Cookies Can Be Good For You

By Kelcie Moseley, Daily News staff writer
From the Moscow-Pullman Daily News, April 17, 2012



Bonnie Hoffman left Pullman 14 years ago to live in Redondo Beach, Calif., with her husband, but she is still connected to Washington and Washington State University in big ways.

Hoffman started cooking when she was young and has worked for restaurants over the past 30 years, often as a line cook. She found herself working long hours at Swilly's in 1995 while also attending WSU for a Bachelor of Arts in English. Battling exhaustion and hunger was difficult during double shifts.

"Normally, on the line you're not supposed to be snarfing on the food," Hoffman said.

So, she started baking bite-size cookies at home. But rather than using butter, flour and other normal ingredients for the standard definition of cookies, she developed ones with grains, oats, nuts and a bit of coffee to keep her alert.

"And three years ago, because of the downturn in the economy, my husband's work started taking a hit, and we were really feeling that," Hoffman said. "So, we had to figure something out, and I said, 'I know what I'm going to do.' "

That something was easier to say than to start. Hoffman began looking at places to rent near Redondo Beach to make and sell the cookies, but said it was so "prohibitively expensive" that she had to figure out other options. At that point she called WSU to ask for advice, and they directed her to the university's small business development center, where she said they were instrumental in giving her assistance.

"Of their own volition ... they would set up and have meetings with me (and) they would help me brainstorm and scrimmage," Hoffman said.

They also directed her to the idea of finding a co-packer, which they said many small business owners do when they don't have the capital to build everything from scratch. A co-packer will take the recipe, make the product and package it and fulfill orders.

"I started checking and talking to different bakeries," Hoffman said, "and the one bakery was ready. They'd already done a co-packing project, so they knew what they were doing, but they were small enough to let me do a smaller run."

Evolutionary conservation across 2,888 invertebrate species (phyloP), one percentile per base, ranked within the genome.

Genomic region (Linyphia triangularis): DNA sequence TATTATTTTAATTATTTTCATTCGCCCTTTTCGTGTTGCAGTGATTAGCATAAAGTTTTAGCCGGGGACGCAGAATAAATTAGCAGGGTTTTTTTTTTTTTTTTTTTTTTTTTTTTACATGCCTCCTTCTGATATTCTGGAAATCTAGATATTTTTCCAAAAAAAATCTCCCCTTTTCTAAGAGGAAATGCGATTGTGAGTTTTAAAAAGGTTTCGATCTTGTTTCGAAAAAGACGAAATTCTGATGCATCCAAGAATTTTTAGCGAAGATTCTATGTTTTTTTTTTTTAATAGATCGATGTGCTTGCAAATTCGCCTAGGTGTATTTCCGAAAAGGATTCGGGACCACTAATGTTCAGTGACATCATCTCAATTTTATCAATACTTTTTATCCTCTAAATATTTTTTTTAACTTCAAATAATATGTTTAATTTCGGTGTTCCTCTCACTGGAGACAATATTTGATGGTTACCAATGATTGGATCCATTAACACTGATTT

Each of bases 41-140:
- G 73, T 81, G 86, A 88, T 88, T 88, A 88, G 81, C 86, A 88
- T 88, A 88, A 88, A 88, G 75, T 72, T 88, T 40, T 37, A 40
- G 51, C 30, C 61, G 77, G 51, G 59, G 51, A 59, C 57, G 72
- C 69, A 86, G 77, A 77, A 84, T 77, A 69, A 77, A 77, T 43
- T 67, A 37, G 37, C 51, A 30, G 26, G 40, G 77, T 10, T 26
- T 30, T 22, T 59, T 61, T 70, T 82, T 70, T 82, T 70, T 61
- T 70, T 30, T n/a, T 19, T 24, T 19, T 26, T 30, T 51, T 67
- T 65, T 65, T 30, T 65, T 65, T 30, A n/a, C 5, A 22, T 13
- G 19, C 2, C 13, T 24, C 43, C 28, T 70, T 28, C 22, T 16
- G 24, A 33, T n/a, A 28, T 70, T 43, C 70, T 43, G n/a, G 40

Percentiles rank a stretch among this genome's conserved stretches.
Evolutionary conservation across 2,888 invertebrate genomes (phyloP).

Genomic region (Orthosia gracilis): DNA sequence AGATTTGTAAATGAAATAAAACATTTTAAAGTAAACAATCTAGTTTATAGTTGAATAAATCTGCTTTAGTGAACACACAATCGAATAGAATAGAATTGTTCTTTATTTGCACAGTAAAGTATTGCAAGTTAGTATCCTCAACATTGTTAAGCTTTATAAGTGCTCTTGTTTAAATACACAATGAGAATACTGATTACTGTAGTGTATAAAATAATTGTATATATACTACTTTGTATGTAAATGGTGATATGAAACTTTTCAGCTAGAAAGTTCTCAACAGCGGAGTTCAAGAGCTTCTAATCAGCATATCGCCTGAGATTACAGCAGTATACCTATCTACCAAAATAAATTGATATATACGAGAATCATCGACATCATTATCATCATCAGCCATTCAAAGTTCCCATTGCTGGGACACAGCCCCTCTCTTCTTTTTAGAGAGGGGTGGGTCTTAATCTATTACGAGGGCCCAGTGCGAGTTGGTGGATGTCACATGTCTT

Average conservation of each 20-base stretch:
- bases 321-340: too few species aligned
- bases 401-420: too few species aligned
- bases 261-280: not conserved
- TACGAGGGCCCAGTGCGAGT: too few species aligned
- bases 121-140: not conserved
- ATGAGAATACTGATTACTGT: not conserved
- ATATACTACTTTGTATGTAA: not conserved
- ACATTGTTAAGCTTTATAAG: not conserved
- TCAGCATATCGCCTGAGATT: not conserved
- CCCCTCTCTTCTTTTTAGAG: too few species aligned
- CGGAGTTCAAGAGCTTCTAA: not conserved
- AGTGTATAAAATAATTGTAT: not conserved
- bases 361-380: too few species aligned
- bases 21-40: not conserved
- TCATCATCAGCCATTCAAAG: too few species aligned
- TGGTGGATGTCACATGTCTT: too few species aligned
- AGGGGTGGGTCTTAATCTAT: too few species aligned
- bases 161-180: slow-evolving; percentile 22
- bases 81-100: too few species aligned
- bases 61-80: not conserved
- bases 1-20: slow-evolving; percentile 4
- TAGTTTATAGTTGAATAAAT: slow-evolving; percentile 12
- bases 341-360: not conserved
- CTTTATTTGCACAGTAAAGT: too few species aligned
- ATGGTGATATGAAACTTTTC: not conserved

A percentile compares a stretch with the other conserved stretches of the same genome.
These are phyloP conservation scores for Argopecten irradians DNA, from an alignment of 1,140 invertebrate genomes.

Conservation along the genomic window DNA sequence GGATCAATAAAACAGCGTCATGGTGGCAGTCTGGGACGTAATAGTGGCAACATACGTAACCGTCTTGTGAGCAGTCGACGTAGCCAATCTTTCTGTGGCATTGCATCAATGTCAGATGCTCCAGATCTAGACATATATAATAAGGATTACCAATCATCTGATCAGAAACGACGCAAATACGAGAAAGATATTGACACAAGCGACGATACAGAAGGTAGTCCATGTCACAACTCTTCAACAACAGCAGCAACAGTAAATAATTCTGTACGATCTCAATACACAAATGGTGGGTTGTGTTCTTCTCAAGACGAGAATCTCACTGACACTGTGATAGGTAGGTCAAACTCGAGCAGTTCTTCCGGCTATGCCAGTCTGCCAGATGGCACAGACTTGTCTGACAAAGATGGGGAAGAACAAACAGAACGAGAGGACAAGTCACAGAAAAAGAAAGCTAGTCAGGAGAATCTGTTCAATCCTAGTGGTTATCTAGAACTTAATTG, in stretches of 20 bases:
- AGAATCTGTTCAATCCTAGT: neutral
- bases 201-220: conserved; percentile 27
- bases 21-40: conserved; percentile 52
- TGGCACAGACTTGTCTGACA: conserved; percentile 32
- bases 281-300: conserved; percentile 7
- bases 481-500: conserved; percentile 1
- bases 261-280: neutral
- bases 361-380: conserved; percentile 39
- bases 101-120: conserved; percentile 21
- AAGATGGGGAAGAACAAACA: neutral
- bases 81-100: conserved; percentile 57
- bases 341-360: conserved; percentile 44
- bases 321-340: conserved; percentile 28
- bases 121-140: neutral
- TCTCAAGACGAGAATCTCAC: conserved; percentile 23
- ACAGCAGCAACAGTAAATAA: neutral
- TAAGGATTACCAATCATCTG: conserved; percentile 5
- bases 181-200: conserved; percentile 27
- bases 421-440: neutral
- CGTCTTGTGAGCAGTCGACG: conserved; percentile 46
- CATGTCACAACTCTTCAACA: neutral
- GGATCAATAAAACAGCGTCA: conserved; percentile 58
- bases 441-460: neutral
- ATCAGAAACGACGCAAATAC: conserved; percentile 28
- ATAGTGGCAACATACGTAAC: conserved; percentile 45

That bakery was Sweetwater Bakery in Post Falls, Idaho, and the run of cookies hit WSU's campus March 20. They are sold at Northside, Southside and Hillside Cafes.

Part of Hoffman's focus with Survival Cookies is to make them hyper local and organic, with a particular emphasis on giving back. The run of cookies that went out on March 20 was part of a fundraiser to save steelhead trout through Caffe Vita, who also work with the Stewardship Partners at WSU.

Hoffman came to Pullman for Mom's Weekend to launch the business officially after three years of efforts, and the cookies she brought with her this time had Chukar Rainier cherries and 12,000 Rain Gardens coffee blend in them. The 12,000 Rain Gardens project aims to create that number of rain gardens by 2016 to capture and filter 160 million gallons of polluted runoff that would otherwise flow untreated into the waters of Puget Sound.

"It's a really WSU cookie," she said.

One cookie is 380 calories, 21 grams of fat and 7 grams of protein, on average. But the fats, Hoffman said, mostly come from ingredients like hazelnuts or other nuts and other "good" fats.

The cookies are also wheat-free and dairy-free, which Hoffman said she knew she was going to do from the beginning. While she's not a vegan, she is a vegetarian and feels strongly about nutrition.

"It was a really good way for me to not add preservatives into the cookie by leaving that dairy out and having it be much more stable," she said.

The cookies can be frozen or kept at room temperature for an extended period, which wouldn't be as feasible if they contained dairy ingredients. She is also working to get the cookies organically certified.

"Basically, it's an upscale camping or hiking cookie," she said.

While the cookies will be primarily focused in the WSU area and 10 percent of each sale will be donated back to WSU, they are also available online and Hoffman plans to expand at some point if her meetings with investors in the near future go well. She said there are more variations of the brand that they can roll out over the next five years, including cookies made with tea or decaf instead of regular coffee.

She is also hoping to move back to Washington within the next 18 months, since her entire family lives in the state and she feels so close to the WSU community.

"The thing I'm most focused on is sharing my story ... (and) I really want to put my foot forward on singing the praises about how WSU helped me out."

Survival Cookies are available for purchase at survivalcookies.com. The original and Chukar Cherry recipes are available for shipment anywhere in the U.S.